Politics

Trump signs bills to avoid shutdown, scrap Obamacare taxes and raise tobacco buying age

Key Points
  • President Donald Trump signed bills Friday to prevent a government shutdown and make major changes to U.S. health policy.
  • The legislation, which boosts funding for both domestic programs and the military, keeps the government running through Sept. 30.
  • The sprawling bills go beyond just preventing a shutdown. They scrap some taxes used to fund the Affordable Care Act, including the "Cadillac tax" on high-cost plans. They also hike the age for tobacco purchases to 21.
United States President Donald J. Trump signs the Tax Cut and Reform Bill in the Oval Office at The White House in Washington, DC on December 22, 2017.
Brendan Smialowski | AFP via Getty Images

President Donald Trump signed bills Friday to prevent a government shutdown and make major changes to U.S. health policy.

The president approved the $1.4 trillion appropriations package with only hours to spare before funding lapsed Saturday. The legislation, which boosts funding for both domestic programs and the military, keeps the government running through Sept. 30.

In a statement from the White House press office, Trump said, "The government funding bills I just signed into law contain big victories for my Administration and the American people. They enable us to continue to advance our pro-growth, pro-worker, pro-family, America First agenda."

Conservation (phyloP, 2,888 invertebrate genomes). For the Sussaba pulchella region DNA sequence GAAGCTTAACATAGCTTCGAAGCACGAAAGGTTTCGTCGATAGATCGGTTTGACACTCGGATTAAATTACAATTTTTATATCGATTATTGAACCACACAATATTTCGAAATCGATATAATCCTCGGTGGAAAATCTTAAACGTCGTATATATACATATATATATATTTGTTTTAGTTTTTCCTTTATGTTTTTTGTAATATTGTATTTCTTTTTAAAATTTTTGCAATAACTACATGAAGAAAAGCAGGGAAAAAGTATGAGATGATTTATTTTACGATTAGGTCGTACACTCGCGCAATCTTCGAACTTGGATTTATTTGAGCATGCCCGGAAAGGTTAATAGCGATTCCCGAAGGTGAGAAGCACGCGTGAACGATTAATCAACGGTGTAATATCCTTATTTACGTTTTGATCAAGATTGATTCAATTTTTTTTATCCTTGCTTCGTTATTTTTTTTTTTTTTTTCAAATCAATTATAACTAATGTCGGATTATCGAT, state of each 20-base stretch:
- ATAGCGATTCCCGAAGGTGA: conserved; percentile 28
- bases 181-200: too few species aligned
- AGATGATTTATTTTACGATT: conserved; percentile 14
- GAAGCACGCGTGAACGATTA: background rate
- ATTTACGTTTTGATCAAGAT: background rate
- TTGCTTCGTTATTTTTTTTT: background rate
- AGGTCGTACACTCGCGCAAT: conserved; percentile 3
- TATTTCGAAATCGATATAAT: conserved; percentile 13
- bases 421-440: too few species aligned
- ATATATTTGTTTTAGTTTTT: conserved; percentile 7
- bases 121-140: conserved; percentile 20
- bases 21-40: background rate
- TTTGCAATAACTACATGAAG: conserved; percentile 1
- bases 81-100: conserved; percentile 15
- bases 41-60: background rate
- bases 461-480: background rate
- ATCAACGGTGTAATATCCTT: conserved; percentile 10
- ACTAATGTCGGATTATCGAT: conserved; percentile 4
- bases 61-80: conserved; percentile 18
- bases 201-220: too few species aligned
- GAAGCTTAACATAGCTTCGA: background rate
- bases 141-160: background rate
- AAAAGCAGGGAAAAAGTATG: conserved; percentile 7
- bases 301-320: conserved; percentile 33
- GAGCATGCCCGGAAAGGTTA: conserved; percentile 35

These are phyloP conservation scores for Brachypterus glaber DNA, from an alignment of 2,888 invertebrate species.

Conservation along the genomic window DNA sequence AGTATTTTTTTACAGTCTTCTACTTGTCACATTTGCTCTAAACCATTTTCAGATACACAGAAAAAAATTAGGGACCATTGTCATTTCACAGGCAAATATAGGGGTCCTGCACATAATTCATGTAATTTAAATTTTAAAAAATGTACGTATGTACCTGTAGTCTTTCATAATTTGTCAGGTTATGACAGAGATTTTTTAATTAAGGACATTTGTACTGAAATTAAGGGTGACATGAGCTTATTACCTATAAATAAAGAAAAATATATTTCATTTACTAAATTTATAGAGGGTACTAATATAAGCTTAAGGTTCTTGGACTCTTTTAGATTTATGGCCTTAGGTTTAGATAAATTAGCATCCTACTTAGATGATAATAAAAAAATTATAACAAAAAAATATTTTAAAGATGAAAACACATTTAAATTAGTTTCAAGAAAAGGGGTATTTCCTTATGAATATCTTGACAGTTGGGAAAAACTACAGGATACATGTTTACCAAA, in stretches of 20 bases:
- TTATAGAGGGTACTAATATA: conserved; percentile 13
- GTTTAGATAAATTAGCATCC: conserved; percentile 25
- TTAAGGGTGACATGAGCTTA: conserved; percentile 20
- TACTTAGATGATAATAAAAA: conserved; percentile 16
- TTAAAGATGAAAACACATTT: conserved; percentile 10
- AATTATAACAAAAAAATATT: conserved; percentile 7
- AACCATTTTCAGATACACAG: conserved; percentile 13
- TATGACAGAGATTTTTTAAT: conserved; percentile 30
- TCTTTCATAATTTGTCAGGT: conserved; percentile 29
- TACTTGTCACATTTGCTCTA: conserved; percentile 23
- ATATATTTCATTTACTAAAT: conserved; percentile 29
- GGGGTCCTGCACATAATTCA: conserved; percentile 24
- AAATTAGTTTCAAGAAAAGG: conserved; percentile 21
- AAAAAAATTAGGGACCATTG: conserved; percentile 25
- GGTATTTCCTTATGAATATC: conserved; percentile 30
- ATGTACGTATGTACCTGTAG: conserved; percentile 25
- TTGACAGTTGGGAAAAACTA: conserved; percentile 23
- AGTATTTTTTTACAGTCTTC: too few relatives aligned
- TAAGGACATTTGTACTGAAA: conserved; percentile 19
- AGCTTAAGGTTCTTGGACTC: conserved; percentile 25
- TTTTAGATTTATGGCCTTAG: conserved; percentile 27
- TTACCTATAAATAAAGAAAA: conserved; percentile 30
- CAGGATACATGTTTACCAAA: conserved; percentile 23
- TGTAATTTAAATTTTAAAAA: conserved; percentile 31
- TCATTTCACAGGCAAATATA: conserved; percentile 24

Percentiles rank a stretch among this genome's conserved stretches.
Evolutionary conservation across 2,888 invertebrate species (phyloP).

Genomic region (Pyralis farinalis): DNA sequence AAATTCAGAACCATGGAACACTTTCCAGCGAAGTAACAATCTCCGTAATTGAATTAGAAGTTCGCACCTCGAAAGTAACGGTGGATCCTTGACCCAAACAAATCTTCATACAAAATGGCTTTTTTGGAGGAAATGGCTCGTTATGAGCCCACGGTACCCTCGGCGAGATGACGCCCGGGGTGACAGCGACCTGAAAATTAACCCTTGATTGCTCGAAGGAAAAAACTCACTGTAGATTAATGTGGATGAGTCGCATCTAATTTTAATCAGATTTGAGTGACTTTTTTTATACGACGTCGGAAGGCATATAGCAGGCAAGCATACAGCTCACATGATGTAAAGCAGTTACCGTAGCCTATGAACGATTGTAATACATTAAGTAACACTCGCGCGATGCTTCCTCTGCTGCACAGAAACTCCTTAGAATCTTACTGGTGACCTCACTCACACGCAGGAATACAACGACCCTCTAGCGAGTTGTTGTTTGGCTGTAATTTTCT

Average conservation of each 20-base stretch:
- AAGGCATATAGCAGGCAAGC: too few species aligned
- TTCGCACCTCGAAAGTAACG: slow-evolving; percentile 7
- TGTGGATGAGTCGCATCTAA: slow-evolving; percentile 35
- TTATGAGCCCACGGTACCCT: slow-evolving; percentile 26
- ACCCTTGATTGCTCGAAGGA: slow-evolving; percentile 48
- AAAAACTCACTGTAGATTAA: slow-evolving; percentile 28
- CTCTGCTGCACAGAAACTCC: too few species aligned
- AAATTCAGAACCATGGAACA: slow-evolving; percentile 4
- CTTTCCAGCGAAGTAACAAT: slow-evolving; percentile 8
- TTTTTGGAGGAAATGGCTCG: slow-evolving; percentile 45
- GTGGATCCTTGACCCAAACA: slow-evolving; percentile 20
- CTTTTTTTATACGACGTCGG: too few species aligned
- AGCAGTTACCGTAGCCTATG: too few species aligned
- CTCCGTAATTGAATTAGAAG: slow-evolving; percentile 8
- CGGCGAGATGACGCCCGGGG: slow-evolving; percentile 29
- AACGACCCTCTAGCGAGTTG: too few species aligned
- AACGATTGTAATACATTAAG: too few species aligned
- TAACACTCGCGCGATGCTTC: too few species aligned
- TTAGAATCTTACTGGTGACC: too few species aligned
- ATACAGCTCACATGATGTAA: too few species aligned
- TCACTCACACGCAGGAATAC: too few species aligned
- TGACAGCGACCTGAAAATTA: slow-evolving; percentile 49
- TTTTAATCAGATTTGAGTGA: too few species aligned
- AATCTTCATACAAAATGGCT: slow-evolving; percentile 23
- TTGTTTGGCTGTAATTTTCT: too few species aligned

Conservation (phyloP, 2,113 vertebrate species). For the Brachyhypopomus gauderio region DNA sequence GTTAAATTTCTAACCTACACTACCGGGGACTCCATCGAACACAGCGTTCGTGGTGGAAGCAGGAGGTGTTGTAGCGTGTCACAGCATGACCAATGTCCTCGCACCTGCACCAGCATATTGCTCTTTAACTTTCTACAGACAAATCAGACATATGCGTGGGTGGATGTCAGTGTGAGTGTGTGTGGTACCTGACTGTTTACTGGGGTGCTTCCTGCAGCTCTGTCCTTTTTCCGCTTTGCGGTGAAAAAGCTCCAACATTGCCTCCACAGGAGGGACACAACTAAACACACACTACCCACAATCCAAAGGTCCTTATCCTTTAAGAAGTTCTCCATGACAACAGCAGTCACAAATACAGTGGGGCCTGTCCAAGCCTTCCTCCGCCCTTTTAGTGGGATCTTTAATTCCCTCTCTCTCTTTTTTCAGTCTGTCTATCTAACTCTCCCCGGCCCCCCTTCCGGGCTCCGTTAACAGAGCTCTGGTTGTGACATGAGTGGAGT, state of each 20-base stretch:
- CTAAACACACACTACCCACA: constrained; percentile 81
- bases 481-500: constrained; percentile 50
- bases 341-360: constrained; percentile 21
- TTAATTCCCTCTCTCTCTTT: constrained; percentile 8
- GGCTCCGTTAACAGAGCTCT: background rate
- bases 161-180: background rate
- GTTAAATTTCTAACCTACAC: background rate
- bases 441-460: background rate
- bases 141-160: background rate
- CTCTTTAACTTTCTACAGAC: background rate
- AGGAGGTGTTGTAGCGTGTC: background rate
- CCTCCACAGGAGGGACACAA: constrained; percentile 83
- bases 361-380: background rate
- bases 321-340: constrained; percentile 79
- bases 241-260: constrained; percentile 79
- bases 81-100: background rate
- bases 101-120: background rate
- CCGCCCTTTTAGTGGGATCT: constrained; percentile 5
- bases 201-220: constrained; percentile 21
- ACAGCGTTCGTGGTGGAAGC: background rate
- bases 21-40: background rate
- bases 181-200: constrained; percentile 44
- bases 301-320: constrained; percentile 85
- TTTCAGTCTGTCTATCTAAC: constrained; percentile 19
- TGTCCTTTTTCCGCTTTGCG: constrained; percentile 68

The sprawling bills go beyond just preventing a shutdown. They scrap some taxes used to fund the Affordable Care Act, including the "Cadillac tax" on high-cost plans. They also hike the age for tobacco purchases to 21.

The package came together after Congress had to pass two short-term plans to keep money flowing to federal departments earlier this year. Lawmakers passed legislation to suspend the U.S. debt limit and set budget levels for two years, but they struggled to decide where to appropriate the money.

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House passes $1.4 trillion spending plan to prevent shutdown

Negotiators ended up striking compromises on points of dispute such as Trump's prized barriers on the U.S.-Mexico border and military funding. Congress set aside nearly $1.4 billion for the border fencing, the same amount as last year.

The legislation put $25 million toward federal gun violence research and $425 million into election security grants — two priorities for Democrats. It also clears $1.5 billion for state grants to fight the opioid crisis.

The bills hiked defense funding by $22 billion. It also gave both military service members and federal civilian employees a 3.1% raise.

The president tweeted letters he had addressed to the federal workforce and military service members.

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